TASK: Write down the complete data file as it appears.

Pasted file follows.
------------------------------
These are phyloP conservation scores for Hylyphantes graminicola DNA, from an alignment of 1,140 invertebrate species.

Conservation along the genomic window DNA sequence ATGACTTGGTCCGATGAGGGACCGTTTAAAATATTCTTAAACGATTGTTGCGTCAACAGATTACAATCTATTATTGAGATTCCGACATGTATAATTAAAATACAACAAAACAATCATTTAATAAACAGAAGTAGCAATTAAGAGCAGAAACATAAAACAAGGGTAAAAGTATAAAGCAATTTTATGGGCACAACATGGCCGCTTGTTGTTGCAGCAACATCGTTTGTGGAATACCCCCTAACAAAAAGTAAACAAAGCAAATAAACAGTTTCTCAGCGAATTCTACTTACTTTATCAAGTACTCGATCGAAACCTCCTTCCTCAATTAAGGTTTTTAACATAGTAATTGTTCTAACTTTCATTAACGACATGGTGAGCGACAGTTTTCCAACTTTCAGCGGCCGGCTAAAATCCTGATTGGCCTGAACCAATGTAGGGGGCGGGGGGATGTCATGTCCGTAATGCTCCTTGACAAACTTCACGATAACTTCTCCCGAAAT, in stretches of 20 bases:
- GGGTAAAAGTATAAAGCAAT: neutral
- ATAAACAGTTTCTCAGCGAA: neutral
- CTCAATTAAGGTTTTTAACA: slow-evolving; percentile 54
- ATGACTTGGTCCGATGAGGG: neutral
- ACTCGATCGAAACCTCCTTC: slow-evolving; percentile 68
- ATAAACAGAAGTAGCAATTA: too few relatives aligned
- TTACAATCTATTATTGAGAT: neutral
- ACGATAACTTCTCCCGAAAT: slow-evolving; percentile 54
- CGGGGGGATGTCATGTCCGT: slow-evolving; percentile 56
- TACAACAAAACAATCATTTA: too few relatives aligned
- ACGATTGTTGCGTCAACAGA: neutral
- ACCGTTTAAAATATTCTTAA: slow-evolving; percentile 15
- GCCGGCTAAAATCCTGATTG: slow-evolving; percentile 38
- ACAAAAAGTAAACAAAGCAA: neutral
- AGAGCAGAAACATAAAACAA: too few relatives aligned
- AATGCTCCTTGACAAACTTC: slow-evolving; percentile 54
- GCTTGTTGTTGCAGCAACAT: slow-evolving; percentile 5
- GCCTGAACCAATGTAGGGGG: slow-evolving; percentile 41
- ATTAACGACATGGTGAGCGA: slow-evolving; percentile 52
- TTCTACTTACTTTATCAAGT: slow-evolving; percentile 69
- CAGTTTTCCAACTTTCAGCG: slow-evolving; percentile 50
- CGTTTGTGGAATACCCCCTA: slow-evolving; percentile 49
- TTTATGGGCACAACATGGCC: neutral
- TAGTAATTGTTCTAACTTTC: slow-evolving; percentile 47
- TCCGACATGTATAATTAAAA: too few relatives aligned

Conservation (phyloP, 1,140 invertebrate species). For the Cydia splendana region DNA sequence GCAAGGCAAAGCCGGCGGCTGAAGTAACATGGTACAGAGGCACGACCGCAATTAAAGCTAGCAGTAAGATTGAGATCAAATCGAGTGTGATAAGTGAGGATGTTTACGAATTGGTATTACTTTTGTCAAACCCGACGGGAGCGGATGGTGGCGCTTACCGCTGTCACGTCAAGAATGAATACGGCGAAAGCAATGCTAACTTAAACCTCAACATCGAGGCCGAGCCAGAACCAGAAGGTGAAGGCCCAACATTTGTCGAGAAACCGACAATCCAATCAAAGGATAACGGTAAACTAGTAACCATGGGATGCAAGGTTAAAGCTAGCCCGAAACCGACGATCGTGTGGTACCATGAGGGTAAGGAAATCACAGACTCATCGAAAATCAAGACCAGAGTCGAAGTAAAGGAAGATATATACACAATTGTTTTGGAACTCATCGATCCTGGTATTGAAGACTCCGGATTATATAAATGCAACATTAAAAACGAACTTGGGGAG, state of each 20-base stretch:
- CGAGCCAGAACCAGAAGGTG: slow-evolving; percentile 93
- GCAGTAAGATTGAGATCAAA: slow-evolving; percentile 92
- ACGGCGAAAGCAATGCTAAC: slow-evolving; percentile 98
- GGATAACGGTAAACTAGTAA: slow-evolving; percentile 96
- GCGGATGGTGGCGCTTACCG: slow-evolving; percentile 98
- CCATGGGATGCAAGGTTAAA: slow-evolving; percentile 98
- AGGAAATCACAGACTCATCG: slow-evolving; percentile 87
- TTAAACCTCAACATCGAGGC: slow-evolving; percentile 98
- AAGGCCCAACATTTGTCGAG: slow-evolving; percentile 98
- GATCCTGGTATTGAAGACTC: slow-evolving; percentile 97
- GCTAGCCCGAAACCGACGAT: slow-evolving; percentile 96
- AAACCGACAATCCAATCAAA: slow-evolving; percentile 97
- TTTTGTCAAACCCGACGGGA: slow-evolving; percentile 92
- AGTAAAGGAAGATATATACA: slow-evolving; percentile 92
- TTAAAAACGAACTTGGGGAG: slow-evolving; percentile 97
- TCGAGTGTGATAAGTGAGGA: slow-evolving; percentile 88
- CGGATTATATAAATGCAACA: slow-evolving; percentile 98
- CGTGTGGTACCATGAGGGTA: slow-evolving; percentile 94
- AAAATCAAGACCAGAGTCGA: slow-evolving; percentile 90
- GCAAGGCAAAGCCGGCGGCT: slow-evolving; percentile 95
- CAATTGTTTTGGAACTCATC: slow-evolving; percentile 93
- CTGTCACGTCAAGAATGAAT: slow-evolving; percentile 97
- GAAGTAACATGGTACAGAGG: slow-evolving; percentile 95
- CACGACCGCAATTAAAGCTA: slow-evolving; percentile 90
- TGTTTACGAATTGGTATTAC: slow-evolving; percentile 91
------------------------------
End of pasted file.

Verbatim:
These are phyloP conservation scores for Hylyphantes graminicola DNA, from an alignment of 1,140 invertebrate species.

Conservation along the genomic window DNA sequence ATGACTTGGTCCGATGAGGGACCGTTTAAAATATTCTTAAACGATTGTTGCGTCAACAGATTACAATCTATTATTGAGATTCCGACATGTATAATTAAAATACAACAAAACAATCATTTAATAAACAGAAGTAGCAATTAAGAGCAGAAACATAAAACAAGGGTAAAAGTATAAAGCAATTTTATGGGCACAACATGGCCGCTTGTTGTTGCAGCAACATCGTTTGTGGAATACCCCCTAACAAAAAGTAAACAAAGCAAATAAACAGTTTCTCAGCGAATTCTACTTACTTTATCAAGTACTCGATCGAAACCTCCTTCCTCAATTAAGGTTTTTAACATAGTAATTGTTCTAACTTTCATTAACGACATGGTGAGCGACAGTTTTCCAACTTTCAGCGGCCGGCTAAAATCCTGATTGGCCTGAACCAATGTAGGGGGCGGGGGGATGTCATGTCCGTAATGCTCCTTGACAAACTTCACGATAACTTCTCCCGAAAT, in stretches of 20 bases:
- GGGTAAAAGTATAAAGCAAT: neutral
- ATAAACAGTTTCTCAGCGAA: neutral
- CTCAATTAAGGTTTTTAACA: slow-evolving; percentile 54
- ATGACTTGGTCCGATGAGGG: neutral
- ACTCGATCGAAACCTCCTTC: slow-evolving; percentile 68
- ATAAACAGAAGTAGCAATTA: too few relatives aligned
- TTACAATCTATTATTGAGAT: neutral
- ACGATAACTTCTCCCGAAAT: slow-evolving; percentile 54
- CGGGGGGATGTCATGTCCGT: slow-evolving; percentile 56
- TACAACAAAACAATCATTTA: too few relatives aligned
- ACGATTGTTGCGTCAACAGA: neutral
- ACCGTTTAAAATATTCTTAA: slow-evolving; percentile 15
- GCCGGCTAAAATCCTGATTG: slow-evolving; percentile 38
- ACAAAAAGTAAACAAAGCAA: neutral
- AGAGCAGAAACATAAAACAA: too few relatives aligned
- AATGCTCCTTGACAAACTTC: slow-evolving; percentile 54
- GCTTGTTGTTGCAGCAACAT: slow-evolving; percentile 5
- GCCTGAACCAATGTAGGGGG: slow-evolving; percentile 41
- ATTAACGACATGGTGAGCGA: slow-evolving; percentile 52
- TTCTACTTACTTTATCAAGT: slow-evolving; percentile 69
- CAGTTTTCCAACTTTCAGCG: slow-evolving; percentile 50
- CGTTTGTGGAATACCCCCTA: slow-evolving; percentile 49
- TTTATGGGCACAACATGGCC: neutral
- TAGTAATTGTTCTAACTTTC: slow-evolving; percentile 47
- TCCGACATGTATAATTAAAA: too few relatives aligned

Conservation (phyloP, 1,140 invertebrate species). For the Cydia splendana region DNA sequence GCAAGGCAAAGCCGGCGGCTGAAGTAACATGGTACAGAGGCACGACCGCAATTAAAGCTAGCAGTAAGATTGAGATCAAATCGAGTGTGATAAGTGAGGATGTTTACGAATTGGTATTACTTTTGTCAAACCCGACGGGAGCGGATGGTGGCGCTTACCGCTGTCACGTCAAGAATGAATACGGCGAAAGCAATGCTAACTTAAACCTCAACATCGAGGCCGAGCCAGAACCAGAAGGTGAAGGCCCAACATTTGTCGAGAAACCGACAATCCAATCAAAGGATAACGGTAAACTAGTAACCATGGGATGCAAGGTTAAAGCTAGCCCGAAACCGACGATCGTGTGGTACCATGAGGGTAAGGAAATCACAGACTCATCGAAAATCAAGACCAGAGTCGAAGTAAAGGAAGATATATACACAATTGTTTTGGAACTCATCGATCCTGGTATTGAAGACTCCGGATTATATAAATGCAACATTAAAAACGAACTTGGGGAG, state of each 20-base stretch:
- CGAGCCAGAACCAGAAGGTG: slow-evolving; percentile 93
- GCAGTAAGATTGAGATCAAA: slow-evolving; percentile 92
- ACGGCGAAAGCAATGCTAAC: slow-evolving; percentile 98
- GGATAACGGTAAACTAGTAA: slow-evolving; percentile 96
- GCGGATGGTGGCGCTTACCG: slow-evolving; percentile 98
- CCATGGGATGCAAGGTTAAA: slow-evolving; percentile 98
- AGGAAATCACAGACTCATCG: slow-evolving; percentile 87
- TTAAACCTCAACATCGAGGC: slow-evolving; percentile 98
- AAGGCCCAACATTTGTCGAG: slow-evolving; percentile 98
- GATCCTGGTATTGAAGACTC: slow-evolving; percentile 97
- GCTAGCCCGAAACCGACGAT: slow-evolving; percentile 96
- AAACCGACAATCCAATCAAA: slow-evolving; percentile 97
- TTTTGTCAAACCCGACGGGA: slow-evolving; percentile 92
- AGTAAAGGAAGATATATACA: slow-evolving; percentile 92
- TTAAAAACGAACTTGGGGAG: slow-evolving; percentile 97
- TCGAGTGTGATAAGTGAGGA: slow-evolving; percentile 88
- CGGATTATATAAATGCAACA: slow-evolving; percentile 98
- CGTGTGGTACCATGAGGGTA: slow-evolving; percentile 94
- AAAATCAAGACCAGAGTCGA: slow-evolving; percentile 90
- GCAAGGCAAAGCCGGCGGCT: slow-evolving; percentile 95
- CAATTGTTTTGGAACTCATC: slow-evolving; percentile 93
- CTGTCACGTCAAGAATGAAT: slow-evolving; percentile 97
- GAAGTAACATGGTACAGAGG: slow-evolving; percentile 95
- CACGACCGCAATTAAAGCTA: slow-evolving; percentile 90
- TGTTTACGAATTGGTATTAC: slow-evolving; percentile 91